Minnesota Legislative History - Step by Step
Library staff assistance should not be construed as a substitute for professional legal research aid.
Introduction to Legislative History: An Overview
The primary sources of information for Minnesota legislative history research are the minutes of legislative committees and the audio and video recordings of House and Senate committee hearings and floor sessions. Online access to those recordings is available from 1991 to the present for both the House and Senate. Audio from 1991-2003 is available from the Legislative Reference Library; audio from 2004 to the present is available through the House and Senate websites.
Multimedia recordings do not exist prior to 1991. When recordings do not exist, the House and Senate committee minutes are the primary source of information for legislative intent research. House committee minute books from 1919-1998 and Senate minutes from 1911-1998 are at the Minnesota Historical Society Library. Committee minute books from 1999 to the present are at the Legislative Library. Many of the minutes have been posted online since 2005. House minutes; link to Senate minutes via the Legislative History Location of Materials Guide.
Legislative History Step by Step
Step 1. Find the Minnesota Statute that you want to research.
If you don't know the statute number, you can find it through a key-word search of the Minnesota Statutes. If you already know the statute, find it by statute number.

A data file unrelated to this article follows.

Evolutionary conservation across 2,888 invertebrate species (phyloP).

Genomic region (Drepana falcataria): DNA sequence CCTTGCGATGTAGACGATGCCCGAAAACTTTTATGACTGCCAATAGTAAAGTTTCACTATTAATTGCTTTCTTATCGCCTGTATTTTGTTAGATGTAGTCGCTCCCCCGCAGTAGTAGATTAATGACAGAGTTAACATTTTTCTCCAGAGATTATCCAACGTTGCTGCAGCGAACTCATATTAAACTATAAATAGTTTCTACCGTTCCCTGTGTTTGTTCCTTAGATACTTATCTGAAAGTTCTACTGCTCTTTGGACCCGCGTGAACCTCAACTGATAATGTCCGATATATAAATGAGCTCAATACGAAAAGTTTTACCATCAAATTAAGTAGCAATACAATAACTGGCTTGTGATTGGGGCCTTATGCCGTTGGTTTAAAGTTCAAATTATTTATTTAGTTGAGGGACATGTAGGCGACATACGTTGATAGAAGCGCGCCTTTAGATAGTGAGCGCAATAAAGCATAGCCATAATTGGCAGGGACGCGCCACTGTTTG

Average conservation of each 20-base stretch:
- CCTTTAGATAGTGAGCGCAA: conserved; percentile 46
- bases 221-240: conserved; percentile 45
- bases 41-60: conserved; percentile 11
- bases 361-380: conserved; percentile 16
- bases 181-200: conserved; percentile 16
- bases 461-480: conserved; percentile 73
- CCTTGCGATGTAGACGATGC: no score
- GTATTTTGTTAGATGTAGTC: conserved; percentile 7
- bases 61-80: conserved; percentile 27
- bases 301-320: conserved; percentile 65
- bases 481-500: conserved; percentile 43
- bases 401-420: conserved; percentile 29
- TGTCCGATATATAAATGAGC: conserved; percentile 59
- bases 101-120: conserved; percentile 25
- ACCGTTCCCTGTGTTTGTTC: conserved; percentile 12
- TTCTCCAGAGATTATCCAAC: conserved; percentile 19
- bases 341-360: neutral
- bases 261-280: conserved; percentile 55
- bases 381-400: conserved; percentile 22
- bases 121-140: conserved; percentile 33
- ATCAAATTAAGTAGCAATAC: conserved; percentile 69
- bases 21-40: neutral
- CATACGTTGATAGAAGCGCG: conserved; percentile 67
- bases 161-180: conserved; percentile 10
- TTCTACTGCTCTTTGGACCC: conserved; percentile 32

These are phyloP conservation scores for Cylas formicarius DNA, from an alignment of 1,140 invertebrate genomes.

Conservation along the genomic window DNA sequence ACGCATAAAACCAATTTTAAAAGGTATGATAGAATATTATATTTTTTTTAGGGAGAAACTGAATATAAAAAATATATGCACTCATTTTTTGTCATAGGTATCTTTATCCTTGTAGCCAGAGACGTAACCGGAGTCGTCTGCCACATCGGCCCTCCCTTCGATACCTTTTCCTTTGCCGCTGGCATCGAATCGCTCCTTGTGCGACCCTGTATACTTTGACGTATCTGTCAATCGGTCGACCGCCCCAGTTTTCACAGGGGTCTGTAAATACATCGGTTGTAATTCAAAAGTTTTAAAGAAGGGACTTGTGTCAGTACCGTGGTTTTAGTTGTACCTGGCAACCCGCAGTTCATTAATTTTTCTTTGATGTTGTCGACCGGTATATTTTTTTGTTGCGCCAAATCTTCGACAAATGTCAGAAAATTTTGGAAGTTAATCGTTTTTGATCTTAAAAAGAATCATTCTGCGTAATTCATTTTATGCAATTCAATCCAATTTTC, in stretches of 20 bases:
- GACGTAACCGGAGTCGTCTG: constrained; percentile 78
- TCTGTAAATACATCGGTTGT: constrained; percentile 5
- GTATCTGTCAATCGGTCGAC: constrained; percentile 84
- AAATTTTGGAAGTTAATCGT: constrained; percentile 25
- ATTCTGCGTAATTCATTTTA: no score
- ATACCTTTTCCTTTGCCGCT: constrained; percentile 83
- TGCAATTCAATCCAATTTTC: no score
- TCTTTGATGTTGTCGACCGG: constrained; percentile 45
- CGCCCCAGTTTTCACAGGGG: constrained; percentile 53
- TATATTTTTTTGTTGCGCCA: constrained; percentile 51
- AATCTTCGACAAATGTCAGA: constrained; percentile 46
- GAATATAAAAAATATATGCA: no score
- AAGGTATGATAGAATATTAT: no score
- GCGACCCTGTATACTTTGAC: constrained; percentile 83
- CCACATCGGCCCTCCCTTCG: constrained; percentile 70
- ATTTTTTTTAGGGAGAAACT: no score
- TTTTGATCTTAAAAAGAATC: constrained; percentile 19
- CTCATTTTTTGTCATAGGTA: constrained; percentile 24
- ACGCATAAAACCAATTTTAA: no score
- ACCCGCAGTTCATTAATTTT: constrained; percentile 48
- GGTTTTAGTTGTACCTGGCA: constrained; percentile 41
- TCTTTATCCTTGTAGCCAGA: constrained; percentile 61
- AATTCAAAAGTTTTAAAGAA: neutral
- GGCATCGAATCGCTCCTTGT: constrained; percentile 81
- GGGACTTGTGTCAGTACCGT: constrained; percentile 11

Step 2. Find the Session Law that created or amended the statute language you are researching.
If you already know the Session Law number, go to Step 3.
Look at the History note at the end of the statute section. The citations refer to the Laws of Minnesota, also known as Session Laws. Each citation includes the year of the law, the law chapter number (c), the section number (s), and sometimes an article number (art).
Click on the history note citations and look through the laws until you find the law that contains the language you are researching. New language is underlined and deleted language is crossed out.
Step 3. Identify the bill number
Look at the beginning of the chapter to locate the bill number. There will be either a Senate File (S.F.) or House File (H.F.) number listed after the chapter number.
Note: If you are researching a bill that passed after 1994, go to Step 4. If your bill passed prior to 1995, go to Step 5.
Step 4. Find committee and floor debate information (after 1994).
While looking at the beginning of the session law (online version), on the right side of the page there is a section in red titled, "Resources". Under
that is a link to "History and Authors".
That brings you to the bill status table which records all actions on the bill and includes the bill text, information on authors, and a link to companion bill information. (Step 5 has additional information about what is included on that table. The print format is different, but the categories are the same.) There is a link near the top of the bill status table titled "Further Committee Actions". For more recent years, it links you directly to minutes and audio/video of committee hearings. If there are no links, there may be committee information. If there is no information in that link, use the status table to find committee names and the dates of committee referrals and reports. If there was a conference committee, note the dates.
Also make a note of the dates of Senate and House floor actions. If online audio/video is available, floor sessions will be arranged by date on the audio/video archives pages: House and Senate audio from 1991-2003; House audio/video since 1998; and Senate audio/video since 2001.